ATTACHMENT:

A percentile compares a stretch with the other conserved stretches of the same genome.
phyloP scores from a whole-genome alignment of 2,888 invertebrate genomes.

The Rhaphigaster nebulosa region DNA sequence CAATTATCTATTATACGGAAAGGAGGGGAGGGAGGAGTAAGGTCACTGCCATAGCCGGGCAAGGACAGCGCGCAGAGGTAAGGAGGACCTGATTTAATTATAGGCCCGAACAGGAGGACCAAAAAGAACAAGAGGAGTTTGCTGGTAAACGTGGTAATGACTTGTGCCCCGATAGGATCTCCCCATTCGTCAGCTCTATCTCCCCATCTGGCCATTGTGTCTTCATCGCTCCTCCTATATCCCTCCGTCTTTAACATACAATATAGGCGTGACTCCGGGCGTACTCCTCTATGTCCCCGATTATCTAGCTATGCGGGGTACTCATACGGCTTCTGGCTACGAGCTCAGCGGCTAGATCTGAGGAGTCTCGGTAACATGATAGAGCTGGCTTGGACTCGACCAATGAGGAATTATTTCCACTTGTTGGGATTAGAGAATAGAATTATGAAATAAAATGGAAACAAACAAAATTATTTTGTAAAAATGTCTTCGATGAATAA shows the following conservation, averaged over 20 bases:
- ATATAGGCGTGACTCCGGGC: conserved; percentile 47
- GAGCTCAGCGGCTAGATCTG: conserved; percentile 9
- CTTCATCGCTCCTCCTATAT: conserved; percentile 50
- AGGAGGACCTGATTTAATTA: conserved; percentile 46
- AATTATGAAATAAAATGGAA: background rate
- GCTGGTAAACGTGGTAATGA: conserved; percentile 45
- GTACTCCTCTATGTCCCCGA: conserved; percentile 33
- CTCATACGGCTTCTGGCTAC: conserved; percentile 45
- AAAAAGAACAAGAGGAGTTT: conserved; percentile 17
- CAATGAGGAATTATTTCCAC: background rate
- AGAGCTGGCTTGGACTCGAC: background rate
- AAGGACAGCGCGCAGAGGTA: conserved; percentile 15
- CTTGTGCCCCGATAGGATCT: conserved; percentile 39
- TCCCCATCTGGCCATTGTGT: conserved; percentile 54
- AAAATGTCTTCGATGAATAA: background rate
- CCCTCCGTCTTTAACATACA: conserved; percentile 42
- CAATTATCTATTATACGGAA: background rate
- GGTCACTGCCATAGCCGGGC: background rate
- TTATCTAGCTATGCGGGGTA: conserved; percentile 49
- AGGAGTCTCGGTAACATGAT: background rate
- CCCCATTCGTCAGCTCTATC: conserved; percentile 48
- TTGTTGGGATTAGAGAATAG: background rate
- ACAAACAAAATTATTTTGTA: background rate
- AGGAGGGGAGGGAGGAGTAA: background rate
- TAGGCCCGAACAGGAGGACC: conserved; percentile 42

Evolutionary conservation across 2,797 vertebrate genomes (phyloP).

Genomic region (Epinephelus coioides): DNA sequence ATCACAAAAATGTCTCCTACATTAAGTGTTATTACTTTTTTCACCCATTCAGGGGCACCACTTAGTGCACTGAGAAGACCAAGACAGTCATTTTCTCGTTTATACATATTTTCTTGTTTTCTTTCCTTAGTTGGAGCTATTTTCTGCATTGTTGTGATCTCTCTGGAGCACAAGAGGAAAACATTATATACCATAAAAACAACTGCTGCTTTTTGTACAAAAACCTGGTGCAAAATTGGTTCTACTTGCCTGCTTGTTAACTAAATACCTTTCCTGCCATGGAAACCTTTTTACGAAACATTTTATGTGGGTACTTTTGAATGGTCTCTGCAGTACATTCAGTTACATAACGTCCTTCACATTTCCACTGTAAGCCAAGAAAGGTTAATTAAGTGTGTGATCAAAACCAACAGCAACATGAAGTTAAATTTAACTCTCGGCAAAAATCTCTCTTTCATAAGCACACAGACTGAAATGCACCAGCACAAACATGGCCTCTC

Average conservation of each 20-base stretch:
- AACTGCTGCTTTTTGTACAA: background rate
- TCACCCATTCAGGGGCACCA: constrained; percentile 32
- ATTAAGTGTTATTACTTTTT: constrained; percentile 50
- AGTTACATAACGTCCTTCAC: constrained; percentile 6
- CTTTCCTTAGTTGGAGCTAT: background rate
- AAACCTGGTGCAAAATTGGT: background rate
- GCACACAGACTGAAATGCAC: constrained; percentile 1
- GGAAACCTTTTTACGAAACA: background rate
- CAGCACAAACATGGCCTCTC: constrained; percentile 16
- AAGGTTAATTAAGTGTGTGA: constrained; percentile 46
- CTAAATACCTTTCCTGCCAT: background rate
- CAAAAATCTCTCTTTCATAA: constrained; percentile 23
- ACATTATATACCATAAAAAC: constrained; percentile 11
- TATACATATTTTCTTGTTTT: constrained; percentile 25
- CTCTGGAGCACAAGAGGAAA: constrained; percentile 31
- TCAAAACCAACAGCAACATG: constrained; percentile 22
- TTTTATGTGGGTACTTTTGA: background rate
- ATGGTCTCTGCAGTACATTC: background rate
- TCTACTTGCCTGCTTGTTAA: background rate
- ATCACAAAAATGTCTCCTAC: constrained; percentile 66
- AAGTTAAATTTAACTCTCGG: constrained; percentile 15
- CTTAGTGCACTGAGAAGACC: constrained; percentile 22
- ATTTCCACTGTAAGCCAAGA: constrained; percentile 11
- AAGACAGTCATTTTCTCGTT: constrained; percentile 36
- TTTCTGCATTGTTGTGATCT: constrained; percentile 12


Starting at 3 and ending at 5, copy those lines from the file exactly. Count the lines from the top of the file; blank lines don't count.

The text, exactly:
The Rhaphigaster nebulosa region DNA sequence CAATTATCTATTATACGGAAAGGAGGGGAGGGAGGAGTAAGGTCACTGCCATAGCCGGGCAAGGACAGCGCGCAGAGGTAAGGAGGACCTGATTTAATTATAGGCCCGAACAGGAGGACCAAAAAGAACAAGAGGAGTTTGCTGGTAAACGTGGTAATGACTTGTGCCCCGATAGGATCTCCCCATTCGTCAGCTCTATCTCCCCATCTGGCCATTGTGTCTTCATCGCTCCTCCTATATCCCTCCGTCTTTAACATACAATATAGGCGTGACTCCGGGCGTACTCCTCTATGTCCCCGATTATCTAGCTATGCGGGGTACTCATACGGCTTCTGGCTACGAGCTCAGCGGCTAGATCTGAGGAGTCTCGGTAACATGATAGAGCTGGCTTGGACTCGACCAATGAGGAATTATTTCCACTTGTTGGGATTAGAGAATAGAATTATGAAATAAAATGGAAACAAACAAAATTATTTTGTAAAAATGTCTTCGATGAATAA shows the following conservation, averaged over 20 bases:
- ATATAGGCGTGACTCCGGGC: conserved; percentile 47
- GAGCTCAGCGGCTAGATCTG: conserved; percentile 9